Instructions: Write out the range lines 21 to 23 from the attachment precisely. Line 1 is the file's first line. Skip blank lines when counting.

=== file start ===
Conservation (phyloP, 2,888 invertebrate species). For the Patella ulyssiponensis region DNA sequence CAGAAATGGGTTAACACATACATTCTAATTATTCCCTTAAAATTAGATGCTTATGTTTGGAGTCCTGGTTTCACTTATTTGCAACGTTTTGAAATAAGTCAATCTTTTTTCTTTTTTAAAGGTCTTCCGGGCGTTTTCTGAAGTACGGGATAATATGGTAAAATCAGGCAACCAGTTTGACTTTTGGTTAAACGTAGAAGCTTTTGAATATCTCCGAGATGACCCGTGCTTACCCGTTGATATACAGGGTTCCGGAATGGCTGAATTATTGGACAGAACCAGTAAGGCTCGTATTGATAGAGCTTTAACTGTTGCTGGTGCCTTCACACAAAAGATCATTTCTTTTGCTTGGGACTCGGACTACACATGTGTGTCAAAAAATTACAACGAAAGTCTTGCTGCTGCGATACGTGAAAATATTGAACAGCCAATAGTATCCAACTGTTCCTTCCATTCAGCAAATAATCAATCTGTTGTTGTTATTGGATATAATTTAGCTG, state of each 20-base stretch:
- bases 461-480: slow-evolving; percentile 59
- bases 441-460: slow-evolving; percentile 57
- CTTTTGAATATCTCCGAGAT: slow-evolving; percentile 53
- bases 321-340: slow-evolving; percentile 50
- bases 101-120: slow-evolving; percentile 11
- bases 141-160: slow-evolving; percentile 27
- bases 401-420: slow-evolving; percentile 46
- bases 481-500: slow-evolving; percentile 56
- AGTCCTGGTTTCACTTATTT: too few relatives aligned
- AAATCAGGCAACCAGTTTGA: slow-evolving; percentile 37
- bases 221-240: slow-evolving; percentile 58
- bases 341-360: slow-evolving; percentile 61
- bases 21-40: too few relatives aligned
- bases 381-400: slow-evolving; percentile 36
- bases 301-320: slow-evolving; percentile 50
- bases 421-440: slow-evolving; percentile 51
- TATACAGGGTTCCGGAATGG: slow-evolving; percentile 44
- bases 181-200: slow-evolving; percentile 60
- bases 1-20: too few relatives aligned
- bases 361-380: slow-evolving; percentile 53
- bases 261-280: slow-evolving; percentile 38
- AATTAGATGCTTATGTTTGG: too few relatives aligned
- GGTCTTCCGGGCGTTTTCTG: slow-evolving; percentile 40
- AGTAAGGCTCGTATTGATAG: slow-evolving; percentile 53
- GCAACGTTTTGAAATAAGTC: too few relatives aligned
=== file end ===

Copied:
- bases 361-380: slow-evolving; percentile 53
- bases 261-280: slow-evolving; percentile 38
- AATTAGATGCTTATGTTTGG: too few relatives aligned